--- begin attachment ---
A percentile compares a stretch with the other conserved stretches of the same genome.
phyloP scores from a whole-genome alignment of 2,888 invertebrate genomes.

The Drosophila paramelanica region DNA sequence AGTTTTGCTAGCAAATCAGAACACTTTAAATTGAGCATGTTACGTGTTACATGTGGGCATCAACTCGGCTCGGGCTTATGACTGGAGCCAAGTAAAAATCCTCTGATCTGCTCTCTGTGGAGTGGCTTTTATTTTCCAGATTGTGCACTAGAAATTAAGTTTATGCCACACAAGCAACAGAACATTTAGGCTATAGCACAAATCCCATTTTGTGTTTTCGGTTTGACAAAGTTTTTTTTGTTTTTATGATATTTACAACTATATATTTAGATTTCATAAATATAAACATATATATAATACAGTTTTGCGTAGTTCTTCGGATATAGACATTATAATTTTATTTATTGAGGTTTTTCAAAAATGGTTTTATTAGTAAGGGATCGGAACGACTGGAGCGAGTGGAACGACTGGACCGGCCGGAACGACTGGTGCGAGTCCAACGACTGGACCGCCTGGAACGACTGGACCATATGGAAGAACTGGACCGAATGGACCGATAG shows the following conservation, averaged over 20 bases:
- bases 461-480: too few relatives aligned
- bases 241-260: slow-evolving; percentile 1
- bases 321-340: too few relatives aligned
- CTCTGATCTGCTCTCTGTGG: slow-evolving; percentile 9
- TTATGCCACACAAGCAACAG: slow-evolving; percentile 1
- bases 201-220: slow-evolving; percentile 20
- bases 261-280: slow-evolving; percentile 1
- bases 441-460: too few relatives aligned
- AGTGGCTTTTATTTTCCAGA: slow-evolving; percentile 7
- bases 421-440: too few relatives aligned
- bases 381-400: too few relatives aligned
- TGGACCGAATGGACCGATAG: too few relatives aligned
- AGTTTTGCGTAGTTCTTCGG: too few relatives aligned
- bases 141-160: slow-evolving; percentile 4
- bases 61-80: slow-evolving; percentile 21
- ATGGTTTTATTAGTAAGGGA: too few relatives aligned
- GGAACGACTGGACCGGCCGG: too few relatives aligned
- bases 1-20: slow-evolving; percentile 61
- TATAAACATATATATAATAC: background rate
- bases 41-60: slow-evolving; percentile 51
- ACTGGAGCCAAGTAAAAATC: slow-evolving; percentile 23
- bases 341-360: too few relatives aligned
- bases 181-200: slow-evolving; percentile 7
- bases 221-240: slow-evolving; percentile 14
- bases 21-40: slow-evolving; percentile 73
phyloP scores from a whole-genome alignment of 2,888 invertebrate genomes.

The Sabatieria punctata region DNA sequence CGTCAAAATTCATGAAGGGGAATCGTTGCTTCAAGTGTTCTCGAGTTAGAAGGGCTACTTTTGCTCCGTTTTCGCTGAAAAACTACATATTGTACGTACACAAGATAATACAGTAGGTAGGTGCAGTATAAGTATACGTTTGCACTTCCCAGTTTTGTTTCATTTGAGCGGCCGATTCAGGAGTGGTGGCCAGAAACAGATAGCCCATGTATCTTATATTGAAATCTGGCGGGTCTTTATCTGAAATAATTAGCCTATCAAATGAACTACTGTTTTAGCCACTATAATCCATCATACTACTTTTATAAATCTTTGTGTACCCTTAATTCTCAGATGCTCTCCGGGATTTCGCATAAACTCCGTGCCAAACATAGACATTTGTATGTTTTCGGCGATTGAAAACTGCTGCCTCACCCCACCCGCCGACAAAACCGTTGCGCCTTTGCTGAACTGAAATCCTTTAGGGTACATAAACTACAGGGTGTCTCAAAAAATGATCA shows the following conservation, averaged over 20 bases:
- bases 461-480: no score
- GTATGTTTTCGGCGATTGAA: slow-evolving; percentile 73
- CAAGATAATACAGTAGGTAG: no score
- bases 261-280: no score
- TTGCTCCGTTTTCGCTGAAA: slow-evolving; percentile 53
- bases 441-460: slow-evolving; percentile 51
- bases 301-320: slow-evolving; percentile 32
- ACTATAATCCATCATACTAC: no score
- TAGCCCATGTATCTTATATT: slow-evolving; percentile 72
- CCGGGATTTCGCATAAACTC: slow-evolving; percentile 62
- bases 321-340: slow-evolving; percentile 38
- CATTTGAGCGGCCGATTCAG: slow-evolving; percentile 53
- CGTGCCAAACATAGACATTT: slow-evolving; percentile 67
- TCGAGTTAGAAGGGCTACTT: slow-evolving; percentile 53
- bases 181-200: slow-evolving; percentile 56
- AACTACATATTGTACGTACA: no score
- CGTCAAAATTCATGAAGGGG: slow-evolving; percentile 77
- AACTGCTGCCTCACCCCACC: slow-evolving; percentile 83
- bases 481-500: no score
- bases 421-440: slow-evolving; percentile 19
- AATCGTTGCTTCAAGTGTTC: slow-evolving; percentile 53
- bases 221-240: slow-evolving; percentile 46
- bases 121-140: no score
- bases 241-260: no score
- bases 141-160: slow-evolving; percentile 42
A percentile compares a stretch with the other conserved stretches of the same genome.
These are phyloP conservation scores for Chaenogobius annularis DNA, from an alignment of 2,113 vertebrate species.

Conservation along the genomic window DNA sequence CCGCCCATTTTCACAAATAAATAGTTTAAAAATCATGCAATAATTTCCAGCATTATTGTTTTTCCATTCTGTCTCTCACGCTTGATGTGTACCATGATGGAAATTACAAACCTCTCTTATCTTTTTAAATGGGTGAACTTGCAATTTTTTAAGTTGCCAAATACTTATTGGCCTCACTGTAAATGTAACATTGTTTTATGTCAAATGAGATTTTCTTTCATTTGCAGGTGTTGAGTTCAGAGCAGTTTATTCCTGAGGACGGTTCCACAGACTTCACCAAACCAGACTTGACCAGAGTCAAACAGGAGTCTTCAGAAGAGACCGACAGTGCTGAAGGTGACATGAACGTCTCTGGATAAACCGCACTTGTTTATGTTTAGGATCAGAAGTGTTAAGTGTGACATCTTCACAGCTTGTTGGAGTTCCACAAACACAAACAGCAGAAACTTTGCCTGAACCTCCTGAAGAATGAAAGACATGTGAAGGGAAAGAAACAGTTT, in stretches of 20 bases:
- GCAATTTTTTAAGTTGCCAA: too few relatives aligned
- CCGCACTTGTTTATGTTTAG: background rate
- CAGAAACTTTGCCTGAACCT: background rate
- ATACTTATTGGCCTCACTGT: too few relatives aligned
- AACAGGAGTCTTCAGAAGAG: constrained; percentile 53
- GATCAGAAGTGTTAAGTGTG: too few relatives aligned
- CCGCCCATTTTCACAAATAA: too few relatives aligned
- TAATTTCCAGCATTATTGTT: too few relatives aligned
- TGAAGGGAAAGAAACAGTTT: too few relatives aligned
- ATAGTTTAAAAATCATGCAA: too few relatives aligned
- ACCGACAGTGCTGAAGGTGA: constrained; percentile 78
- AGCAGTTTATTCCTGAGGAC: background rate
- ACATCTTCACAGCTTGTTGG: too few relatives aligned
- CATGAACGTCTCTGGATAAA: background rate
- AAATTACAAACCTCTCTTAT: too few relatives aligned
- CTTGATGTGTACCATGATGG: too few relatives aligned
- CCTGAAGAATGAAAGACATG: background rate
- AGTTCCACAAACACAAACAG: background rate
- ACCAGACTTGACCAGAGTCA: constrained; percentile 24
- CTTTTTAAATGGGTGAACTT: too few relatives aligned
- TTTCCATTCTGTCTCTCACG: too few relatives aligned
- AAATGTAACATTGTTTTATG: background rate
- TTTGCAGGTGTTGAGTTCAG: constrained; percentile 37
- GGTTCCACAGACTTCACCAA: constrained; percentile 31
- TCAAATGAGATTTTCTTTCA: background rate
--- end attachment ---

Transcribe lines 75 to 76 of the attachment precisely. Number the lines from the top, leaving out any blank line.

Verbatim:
- CCTGAAGAATGAAAGACATG: background rate
- AGTTCCACAAACACAAACAG: background rate